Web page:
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Washington County, Illinois
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Excerpts from :
McKENZIE FAMILY TALES
and Select Overripe Wild Persimmons
Furnished by and used with permission of
Dr. Francis L. McKenzie
 

 
from : rear cover of book
THIS HUMOROUS BOOK is by a new American author of Scots-Irish ancestry ( if you can be new at the age of seventy). He recounts part of the history of his family of McKenzies, touching eight generations, from the settling of the American Midwest in Southern Illinois, through the Civil War era in which four of his great grandfathers fought (North and South). He takes you from his birth in Ashley, IL. during the Great Deptression through WW II, in which his father served, into the recovery of the nation and beyond. Mixed with the historical facts are humorous "family tales," many told "out of school" by this small-town farmboy. Also included are some of his aunt's poems and some of his juvenile verses. There are numerous photos that tell a tale of their own. If you enjoy Humor and the History of Rural America, you will enjoy reading these McKenzie Family Tales.
 
  Dr. Francis L. McKenzie
Dr. Francis L. McKenzie

M c K E N Z I E     FA M I L Y     T A L E S
and Select Overripe Wild Persimmons

by : Dr. Francis L. McKenzie ©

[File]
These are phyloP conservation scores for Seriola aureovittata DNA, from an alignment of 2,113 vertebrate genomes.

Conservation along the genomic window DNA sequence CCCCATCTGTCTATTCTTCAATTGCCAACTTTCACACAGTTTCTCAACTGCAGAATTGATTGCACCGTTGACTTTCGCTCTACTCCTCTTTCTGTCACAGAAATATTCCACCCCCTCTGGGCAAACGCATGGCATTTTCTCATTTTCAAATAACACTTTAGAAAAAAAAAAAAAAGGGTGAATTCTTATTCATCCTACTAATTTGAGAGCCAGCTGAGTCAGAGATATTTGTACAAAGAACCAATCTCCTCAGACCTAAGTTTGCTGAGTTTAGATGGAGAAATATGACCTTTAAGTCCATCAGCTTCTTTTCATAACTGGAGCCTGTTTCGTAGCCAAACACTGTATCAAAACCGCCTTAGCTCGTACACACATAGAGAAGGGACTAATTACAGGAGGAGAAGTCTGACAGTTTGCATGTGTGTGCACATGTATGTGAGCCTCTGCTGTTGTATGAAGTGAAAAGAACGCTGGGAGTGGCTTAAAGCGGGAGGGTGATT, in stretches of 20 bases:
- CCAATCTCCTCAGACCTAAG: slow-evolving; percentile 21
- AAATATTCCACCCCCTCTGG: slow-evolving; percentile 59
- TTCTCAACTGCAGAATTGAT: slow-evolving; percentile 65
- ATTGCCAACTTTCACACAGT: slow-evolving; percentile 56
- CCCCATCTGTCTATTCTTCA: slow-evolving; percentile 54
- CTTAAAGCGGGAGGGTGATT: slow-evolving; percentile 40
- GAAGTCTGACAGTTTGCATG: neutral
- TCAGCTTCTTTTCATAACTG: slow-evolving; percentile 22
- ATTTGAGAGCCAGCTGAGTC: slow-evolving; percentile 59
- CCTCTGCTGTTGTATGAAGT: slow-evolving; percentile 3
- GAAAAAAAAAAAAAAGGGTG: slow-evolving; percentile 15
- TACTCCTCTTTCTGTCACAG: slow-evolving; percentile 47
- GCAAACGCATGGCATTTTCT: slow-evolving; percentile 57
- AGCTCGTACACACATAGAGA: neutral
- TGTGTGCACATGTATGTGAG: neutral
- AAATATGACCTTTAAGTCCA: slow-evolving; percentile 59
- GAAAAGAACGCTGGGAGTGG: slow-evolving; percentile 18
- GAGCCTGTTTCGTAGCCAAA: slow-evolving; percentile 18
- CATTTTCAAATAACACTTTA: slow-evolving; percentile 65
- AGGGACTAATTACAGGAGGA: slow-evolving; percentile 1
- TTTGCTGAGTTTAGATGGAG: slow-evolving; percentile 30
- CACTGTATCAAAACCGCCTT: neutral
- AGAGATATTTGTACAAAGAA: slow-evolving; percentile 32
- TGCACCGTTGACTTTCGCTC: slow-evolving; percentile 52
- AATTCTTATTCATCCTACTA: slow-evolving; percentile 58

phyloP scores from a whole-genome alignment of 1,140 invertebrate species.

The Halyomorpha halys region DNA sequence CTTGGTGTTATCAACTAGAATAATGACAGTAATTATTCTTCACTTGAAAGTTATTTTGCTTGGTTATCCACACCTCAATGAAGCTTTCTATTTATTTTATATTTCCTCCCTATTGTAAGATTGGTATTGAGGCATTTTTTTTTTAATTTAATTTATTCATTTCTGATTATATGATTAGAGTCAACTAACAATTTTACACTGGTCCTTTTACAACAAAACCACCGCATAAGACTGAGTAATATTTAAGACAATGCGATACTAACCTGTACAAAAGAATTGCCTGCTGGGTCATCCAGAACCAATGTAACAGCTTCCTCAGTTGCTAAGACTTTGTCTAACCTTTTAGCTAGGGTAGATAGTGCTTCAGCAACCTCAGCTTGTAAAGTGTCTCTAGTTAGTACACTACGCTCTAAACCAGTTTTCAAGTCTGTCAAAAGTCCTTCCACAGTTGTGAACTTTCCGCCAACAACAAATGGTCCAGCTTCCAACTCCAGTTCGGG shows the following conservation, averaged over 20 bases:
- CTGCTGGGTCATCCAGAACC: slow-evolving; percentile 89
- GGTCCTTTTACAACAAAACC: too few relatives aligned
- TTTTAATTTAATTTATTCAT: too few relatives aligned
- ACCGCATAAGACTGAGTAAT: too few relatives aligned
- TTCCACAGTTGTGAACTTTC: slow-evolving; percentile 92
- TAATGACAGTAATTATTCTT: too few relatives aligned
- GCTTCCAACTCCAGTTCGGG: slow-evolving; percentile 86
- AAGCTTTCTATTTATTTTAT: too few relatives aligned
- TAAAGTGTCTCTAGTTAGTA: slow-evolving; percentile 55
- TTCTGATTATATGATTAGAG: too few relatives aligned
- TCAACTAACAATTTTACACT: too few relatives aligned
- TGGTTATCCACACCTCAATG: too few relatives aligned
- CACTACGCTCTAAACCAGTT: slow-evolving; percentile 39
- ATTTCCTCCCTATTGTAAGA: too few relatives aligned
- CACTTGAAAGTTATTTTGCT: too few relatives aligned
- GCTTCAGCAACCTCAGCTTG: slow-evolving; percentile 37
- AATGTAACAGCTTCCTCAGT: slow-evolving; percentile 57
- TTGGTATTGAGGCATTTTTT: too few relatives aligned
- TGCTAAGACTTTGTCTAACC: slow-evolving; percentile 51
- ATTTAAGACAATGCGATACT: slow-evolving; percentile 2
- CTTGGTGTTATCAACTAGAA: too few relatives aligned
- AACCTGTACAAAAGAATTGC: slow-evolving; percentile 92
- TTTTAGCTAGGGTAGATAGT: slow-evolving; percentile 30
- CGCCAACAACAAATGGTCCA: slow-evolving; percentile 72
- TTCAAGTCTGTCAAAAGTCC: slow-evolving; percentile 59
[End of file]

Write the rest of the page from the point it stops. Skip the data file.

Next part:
Excerpts pertaining to Washington County, Illinois
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HISTORY OF THE
TOWN OF ASHLEY

 
A town that boasts inhabitants like me
can have no lack of good society.

Henry Wadfsworth Longfellow (1807 - 1882)
FIRST SETTLERS
 
    The WOODROMES were the first settlers of this precinct which is bounded on the north by Richview, on the east by Jefferson County, on the south by DuBois, and on the west by Nashville precinct. The WOODROMES came in 1825. In the autumn following, William and Burton NICHOLS from the state of Georgia came and settled on section twenty-three in this precinct. Soon after these followed Elijah SMITH, Thomas HOWELL, and the widow McMILLIAN. She had a very large family, who have all long since passed from earth, except one daughter, the widow, I. T. WHEELIS, who yet resides in the township.
 
    The following were the persons who settled in the precinct previous to 1828: James VEACH, William GREEN, Stephen McKENZIE, David McKENZIE, John STEELE, John WOODROME, William WOODROME, Joel WOODROME, David WOODROME, Jordan WOODROME, all sons of James WOODROME, the first settler in the precinct. They all settled in the same locality, and it was known as the "WOODROME Settlement." About that time, (1827 or soon after), James LOCK and the widow SMITH, mother of James SMITH, Esq. came. Mrs. SMITH settled on the farm where James SMITH has lived now for more than fifty years.
 
    This precinct was formerly called Beaucoup, and the village of Old Beaucoup was for a long time the voting place for the citizens. At that